Raw passion

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Like many budding entrepreneurs, Sarah Hillier always wanted to start her own business, but lacked the courage to do it. Then, when she was six months pregnant with her first baby, she was unexpectedly made redundant. Her hand was forced. 

“A colleague suggested I do some marketing consulting work for him in his IT business to keep me busy until the birth,” recalls Hillier, the founder of marketing and training firm RAW Consulting. “It was during this time I identified a gap in the market for the specialised marketing I was able to provide.”

Three months after her first son was born, Hillier launched RAW, which has gone from strength to strength and employs 20 staff across Australia who work from their own homes. 

Now the mother of two boys, Henry and Alistair, Hillier runs the consultancy from her Brisbane home. It has been a great business, but some time ago the signs of strain started to show and Hillier realised she needed help. Responding to a newspaper advertisement, in 2009 she entered the Optus ‘yes’ Coach competition, an online business reality show. From more than 1000 entries, she became one of the three finalists where part of the prize was a 12-week business coaching course. The Optus prize gave her an opportunity to expose RAW to the more sophisticated techniques of fast growth operations. 

The 12 weeks of coaching highlighted the systems she needs to implement to take the business to the next stage. “At first I was a bit scared,” Hillier says in reaction to her win. “I thought, ‘How on earth am I going to fit this all in?’

“Initially, we talked about how we could find an extra hour or so in the day to focus on the business, and there was no way I could have dreamed of finding that extra hour. But now I do and actually enjoy it because it’s the hour that I spend working out how I’m going to get the business to where I want it to be.” 

Cash flow is a challenge for most businesses, and RAW is no exception. “Cash flow was our number one issue [when we undertook business coaching],” Hillier admits. “I simply wasn’t prepared at all for the growth of the business and by June 2008, we were very much on life support.”

In her first coaching sessions, Hillier came to see there was more to the cash flow issue than meets the eye. More than just a juggling act between incoming revenue and outgoings, she found the dilemma was “symptomatic of the bigger issues underlying the business”.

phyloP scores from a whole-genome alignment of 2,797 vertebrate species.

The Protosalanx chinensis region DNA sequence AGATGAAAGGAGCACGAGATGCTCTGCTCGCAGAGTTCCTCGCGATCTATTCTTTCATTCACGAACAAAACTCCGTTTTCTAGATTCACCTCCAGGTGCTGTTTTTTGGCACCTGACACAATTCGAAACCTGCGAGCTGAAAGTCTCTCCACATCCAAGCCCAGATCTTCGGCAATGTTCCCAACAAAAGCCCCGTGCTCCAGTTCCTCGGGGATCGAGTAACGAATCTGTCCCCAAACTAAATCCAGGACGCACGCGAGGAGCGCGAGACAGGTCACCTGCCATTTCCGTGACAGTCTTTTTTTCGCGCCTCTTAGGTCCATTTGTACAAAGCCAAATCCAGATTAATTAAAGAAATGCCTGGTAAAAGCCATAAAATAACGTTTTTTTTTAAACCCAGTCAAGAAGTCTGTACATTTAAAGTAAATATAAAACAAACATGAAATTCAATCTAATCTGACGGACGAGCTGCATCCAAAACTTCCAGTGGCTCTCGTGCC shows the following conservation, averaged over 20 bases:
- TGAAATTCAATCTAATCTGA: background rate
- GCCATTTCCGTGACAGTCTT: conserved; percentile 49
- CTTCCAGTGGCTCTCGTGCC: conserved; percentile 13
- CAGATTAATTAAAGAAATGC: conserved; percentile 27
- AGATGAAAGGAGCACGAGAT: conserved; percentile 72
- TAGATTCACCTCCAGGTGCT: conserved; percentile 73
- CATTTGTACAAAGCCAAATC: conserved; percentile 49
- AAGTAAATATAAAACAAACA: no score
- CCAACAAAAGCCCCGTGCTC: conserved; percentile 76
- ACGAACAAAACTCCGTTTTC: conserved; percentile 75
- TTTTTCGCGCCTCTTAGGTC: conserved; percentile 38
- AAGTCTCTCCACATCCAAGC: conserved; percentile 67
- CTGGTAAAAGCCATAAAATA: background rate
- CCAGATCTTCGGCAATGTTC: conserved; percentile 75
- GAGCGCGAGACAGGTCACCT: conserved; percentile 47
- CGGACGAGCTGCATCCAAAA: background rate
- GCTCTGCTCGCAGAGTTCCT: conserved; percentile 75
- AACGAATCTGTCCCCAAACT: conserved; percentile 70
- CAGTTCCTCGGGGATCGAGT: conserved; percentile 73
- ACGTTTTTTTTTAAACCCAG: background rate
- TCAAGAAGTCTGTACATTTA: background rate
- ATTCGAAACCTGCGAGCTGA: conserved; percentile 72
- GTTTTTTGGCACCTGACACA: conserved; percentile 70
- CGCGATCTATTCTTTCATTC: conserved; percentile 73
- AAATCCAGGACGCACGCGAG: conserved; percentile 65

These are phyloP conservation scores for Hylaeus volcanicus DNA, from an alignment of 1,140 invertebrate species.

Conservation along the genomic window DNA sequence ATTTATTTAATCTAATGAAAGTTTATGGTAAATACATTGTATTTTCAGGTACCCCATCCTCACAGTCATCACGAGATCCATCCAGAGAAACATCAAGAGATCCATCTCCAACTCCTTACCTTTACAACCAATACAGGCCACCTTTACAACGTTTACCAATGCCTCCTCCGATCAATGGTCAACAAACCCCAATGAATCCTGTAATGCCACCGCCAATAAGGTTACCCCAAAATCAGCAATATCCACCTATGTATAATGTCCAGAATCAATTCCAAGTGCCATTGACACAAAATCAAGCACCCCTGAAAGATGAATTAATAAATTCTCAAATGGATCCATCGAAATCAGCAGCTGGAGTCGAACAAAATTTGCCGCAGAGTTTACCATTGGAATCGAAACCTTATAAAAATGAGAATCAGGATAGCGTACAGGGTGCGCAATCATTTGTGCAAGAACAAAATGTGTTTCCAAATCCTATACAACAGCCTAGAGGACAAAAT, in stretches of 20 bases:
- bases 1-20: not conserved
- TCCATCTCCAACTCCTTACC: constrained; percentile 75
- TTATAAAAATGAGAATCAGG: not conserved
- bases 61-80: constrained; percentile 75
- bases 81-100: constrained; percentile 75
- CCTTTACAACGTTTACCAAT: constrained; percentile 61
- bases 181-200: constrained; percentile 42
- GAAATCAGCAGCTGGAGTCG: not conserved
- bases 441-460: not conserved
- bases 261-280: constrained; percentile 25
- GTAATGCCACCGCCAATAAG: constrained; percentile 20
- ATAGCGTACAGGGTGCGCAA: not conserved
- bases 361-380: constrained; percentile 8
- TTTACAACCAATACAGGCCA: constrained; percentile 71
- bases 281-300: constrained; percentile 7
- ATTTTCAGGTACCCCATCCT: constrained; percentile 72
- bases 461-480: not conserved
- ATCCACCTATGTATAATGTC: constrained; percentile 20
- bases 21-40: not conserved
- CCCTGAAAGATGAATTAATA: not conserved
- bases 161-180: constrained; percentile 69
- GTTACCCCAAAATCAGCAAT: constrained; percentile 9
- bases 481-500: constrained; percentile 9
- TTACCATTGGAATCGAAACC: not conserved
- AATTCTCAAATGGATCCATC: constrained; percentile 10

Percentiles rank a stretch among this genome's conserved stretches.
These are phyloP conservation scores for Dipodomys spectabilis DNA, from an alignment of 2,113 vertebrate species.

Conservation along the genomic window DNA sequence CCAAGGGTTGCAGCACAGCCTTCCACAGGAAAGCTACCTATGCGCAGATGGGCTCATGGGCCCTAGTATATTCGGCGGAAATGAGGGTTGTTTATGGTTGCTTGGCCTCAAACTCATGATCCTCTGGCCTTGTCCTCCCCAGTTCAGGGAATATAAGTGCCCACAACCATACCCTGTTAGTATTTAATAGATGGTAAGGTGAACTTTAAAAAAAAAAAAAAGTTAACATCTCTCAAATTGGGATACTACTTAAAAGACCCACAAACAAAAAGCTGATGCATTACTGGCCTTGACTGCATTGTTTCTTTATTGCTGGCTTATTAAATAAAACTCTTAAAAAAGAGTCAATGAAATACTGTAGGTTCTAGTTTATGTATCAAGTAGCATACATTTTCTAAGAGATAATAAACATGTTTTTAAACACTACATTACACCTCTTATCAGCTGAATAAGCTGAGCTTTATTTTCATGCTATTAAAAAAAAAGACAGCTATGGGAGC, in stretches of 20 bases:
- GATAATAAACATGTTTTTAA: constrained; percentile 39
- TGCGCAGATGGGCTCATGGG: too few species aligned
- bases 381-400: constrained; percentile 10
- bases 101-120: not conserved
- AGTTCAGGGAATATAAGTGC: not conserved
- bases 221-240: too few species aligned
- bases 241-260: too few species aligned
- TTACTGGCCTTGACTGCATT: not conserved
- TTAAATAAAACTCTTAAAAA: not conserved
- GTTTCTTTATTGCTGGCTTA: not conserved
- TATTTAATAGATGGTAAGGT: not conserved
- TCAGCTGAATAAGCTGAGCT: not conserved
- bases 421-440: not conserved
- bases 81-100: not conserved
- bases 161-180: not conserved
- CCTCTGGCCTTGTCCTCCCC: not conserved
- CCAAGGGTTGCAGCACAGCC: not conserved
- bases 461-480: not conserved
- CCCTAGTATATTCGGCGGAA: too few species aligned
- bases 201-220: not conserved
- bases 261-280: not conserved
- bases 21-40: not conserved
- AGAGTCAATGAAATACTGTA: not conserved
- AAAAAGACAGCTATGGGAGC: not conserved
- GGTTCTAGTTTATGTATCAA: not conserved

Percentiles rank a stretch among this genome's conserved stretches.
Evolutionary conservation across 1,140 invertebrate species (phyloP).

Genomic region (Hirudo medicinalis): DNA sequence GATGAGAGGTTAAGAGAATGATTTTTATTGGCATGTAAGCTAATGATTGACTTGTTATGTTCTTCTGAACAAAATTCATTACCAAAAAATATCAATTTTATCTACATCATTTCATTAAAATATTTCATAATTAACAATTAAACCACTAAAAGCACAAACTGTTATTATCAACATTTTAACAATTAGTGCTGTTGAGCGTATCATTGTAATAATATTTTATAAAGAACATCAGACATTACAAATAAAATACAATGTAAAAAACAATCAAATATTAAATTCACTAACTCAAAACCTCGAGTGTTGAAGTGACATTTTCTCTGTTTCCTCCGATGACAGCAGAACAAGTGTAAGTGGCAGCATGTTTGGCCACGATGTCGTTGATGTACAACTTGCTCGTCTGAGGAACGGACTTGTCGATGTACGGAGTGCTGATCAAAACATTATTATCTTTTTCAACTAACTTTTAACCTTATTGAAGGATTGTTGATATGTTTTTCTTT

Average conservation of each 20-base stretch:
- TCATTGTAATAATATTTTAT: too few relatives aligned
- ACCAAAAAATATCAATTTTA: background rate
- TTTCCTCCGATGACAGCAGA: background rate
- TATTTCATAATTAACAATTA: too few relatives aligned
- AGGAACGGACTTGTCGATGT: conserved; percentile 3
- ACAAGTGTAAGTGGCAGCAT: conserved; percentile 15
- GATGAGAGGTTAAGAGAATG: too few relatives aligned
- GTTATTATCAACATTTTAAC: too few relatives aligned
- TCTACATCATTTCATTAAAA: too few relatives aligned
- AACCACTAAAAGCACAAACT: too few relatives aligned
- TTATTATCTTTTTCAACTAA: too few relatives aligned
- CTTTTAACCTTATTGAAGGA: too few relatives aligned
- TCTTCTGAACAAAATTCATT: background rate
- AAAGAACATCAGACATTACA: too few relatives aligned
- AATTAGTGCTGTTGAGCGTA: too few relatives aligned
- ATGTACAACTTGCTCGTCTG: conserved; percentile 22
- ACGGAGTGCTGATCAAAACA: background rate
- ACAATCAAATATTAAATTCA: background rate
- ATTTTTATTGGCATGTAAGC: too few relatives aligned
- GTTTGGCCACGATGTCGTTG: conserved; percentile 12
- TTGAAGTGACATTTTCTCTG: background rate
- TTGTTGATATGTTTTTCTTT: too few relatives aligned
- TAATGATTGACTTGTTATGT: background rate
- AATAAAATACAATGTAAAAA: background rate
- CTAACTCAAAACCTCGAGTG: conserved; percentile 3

Coach Lesley Ann Grimoldby explains Hillier’s problem: “She said at the beginning that cash flow is one of the issues. But it’s because she’s working with some quite big clients who she’s invoicing monthly, and yet she is very keen to pay her consultants immediately. She’s paying them weekly, and there’s a disconnect there.”

Garnering support

A great business can be profitable, but go broke if it cannot make payments. Growth becomes a nightmare and money woes can strangle business goals. 

Coaching has been a wake-up call for Hillier, particularly around the cash flow challenge. Whereas once she would have simply blamed clients who did not pay on time, after a few weeks of coaching with Grimoldby she realised this frustration was “just scratching the surface of the issue”. 

“When I originally started talking to the bank, I believed the issues were about my suppliers, so we were looking at some options – debtor finance being one of them,” Hillier explains. “But now that I realise there are probably other issues there, I need to go back to the bank and talk about the best option for RAW.

“We have a very aggressive growth strategy and need to be able to have access to more cash. I’m scared about committing to something that’s too big for us.” 

Hillier now realises that her ‘obligation’ to pay her contractors as if they were employees on a weekly or fortnightly basis is misplaced. “Really, I need to step back and say, ‘As contractors, they need to be a little more flexible with their payment terms as I am with my suppliers’. They will need to understand where RAW is going, and whether they’re going to embrace that.”